Professional Athletes


Not long ago, I wrote about the growing litigation of former NFL players suing for Workers’ Compensation benefits in California as a means to increase their benefits for the alleged effects the sport has on their diagnosed dementia.   Since then, the NFL has issued warnings to its current players about the long term effects of concussions and the symptoms that occur with head injuries.  They should be applauded for the move, but is it enough?

Now, HBO–the cable network–just released a fascinating news piece from its Emmy award winning sports show “Real Sports” about a direct link between concussions in football (and all sports) and Amyotrophic Lateral Sclerosis (ALS), otherwise known as Lou Gehrig’s Disease.  You can view a sample of the video here. (more…)

Advertisements

The New York Times has an interesting piece on the growing litigation of former NFL players suing for Workers’ Compensation benefits in California as a means to increase their benefits for the alleged effects the sport has on their diagnosed dementia.  While I will not assume I have knowledge of California law, I would like to explore the possibilities of this occurring in the State of Florida.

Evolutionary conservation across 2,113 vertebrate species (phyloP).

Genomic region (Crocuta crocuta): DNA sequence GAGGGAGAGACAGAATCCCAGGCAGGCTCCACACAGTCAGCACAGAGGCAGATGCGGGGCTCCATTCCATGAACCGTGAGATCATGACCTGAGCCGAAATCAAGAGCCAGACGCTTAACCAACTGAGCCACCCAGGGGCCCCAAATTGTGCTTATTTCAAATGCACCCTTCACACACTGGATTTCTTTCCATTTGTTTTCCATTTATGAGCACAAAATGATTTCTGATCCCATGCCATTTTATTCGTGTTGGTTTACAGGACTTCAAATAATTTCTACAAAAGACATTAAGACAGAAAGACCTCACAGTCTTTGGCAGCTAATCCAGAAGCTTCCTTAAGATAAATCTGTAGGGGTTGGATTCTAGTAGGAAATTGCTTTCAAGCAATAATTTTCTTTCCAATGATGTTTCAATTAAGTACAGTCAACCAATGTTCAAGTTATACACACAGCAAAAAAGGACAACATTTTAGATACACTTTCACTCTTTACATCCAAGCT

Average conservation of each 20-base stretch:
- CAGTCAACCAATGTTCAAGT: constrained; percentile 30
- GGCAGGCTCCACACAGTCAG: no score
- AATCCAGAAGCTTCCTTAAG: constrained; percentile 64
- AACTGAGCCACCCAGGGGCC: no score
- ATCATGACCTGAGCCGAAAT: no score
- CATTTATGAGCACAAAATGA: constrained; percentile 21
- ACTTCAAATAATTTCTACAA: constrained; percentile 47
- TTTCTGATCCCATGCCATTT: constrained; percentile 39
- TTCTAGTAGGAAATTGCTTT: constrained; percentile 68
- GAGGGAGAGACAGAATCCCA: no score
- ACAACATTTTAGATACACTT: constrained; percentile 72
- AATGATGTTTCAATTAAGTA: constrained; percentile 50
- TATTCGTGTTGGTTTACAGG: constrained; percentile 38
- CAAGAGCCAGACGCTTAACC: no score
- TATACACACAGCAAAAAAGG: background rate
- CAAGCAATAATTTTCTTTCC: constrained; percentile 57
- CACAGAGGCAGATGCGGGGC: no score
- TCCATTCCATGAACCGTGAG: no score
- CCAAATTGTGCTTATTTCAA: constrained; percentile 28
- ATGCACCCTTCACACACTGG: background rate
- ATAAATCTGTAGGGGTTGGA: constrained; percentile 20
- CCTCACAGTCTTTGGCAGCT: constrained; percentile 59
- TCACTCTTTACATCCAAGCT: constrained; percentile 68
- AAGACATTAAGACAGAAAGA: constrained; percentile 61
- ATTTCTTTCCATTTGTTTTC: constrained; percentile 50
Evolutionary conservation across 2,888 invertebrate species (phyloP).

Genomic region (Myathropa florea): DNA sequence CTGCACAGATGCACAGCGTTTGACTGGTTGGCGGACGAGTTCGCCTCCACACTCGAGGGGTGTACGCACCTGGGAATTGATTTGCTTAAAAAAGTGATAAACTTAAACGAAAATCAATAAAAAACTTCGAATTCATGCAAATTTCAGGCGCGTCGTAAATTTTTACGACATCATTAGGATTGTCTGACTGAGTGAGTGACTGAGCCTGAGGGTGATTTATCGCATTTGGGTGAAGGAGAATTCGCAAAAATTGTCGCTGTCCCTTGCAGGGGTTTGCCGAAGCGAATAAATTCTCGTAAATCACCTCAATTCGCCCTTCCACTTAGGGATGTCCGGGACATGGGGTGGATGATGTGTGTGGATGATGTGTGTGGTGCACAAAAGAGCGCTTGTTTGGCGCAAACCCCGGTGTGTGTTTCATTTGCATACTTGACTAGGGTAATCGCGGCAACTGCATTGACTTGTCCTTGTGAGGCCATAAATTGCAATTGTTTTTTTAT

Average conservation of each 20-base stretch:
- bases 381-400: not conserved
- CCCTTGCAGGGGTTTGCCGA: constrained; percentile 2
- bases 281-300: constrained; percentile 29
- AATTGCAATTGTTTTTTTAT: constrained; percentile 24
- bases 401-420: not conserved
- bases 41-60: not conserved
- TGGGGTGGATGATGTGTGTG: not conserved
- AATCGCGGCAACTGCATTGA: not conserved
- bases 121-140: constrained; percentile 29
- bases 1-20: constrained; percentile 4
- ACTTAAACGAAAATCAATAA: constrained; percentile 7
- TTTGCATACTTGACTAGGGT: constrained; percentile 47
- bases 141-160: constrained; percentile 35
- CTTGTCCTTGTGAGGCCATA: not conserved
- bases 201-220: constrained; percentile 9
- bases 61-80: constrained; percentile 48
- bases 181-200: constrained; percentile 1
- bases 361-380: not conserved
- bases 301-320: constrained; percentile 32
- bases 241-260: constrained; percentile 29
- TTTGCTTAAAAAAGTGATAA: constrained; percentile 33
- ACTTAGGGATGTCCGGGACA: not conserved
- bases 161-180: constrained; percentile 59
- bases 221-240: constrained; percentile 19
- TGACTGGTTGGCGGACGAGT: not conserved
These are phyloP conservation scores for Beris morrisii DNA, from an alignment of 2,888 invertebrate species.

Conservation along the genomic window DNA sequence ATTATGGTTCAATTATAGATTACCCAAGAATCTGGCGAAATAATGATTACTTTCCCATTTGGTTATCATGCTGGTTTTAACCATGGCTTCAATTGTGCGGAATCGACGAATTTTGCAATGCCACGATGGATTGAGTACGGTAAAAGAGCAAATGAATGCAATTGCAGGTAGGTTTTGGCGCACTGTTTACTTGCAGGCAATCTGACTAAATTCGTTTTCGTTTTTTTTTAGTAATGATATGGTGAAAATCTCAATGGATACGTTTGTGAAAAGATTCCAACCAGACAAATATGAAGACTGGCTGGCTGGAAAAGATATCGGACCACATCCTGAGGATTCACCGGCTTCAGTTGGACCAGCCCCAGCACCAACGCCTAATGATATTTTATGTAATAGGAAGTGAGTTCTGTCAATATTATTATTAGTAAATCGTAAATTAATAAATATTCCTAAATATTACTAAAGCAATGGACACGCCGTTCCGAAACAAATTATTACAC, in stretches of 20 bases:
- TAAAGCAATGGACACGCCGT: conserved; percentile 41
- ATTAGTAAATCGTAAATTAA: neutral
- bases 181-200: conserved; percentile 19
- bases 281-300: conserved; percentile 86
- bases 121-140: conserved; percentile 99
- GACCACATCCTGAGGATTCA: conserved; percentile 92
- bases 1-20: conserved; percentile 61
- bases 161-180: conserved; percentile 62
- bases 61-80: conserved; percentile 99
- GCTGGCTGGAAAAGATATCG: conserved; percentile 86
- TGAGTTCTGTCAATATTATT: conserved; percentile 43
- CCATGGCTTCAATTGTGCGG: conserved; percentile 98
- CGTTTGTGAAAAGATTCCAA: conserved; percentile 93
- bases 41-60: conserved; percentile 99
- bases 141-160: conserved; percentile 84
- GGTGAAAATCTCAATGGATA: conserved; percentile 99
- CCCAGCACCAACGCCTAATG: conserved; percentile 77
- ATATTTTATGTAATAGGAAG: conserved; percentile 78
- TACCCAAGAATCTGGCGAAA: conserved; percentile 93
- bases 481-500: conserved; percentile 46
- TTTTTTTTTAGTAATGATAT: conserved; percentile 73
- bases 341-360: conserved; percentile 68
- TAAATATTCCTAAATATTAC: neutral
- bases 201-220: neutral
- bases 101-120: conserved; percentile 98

Considering Florida has three NFL teams, one as old as 1966, there is a significant pool of potential Claimants this can affect.  First, we have to remember that professional athletes are excluded from the Workers’ Compensation Act, if they are performing their “athletic duties.”  A professional athlete can receive benefits if they are working in a non-athletic capacity, like at a team press conference.

But, there are professional sports teams in Florida who do decide to voluntary carry Workers’ Comp coverage.  If any one of our three NFL teams does do that, then this analysis would apply. (more…)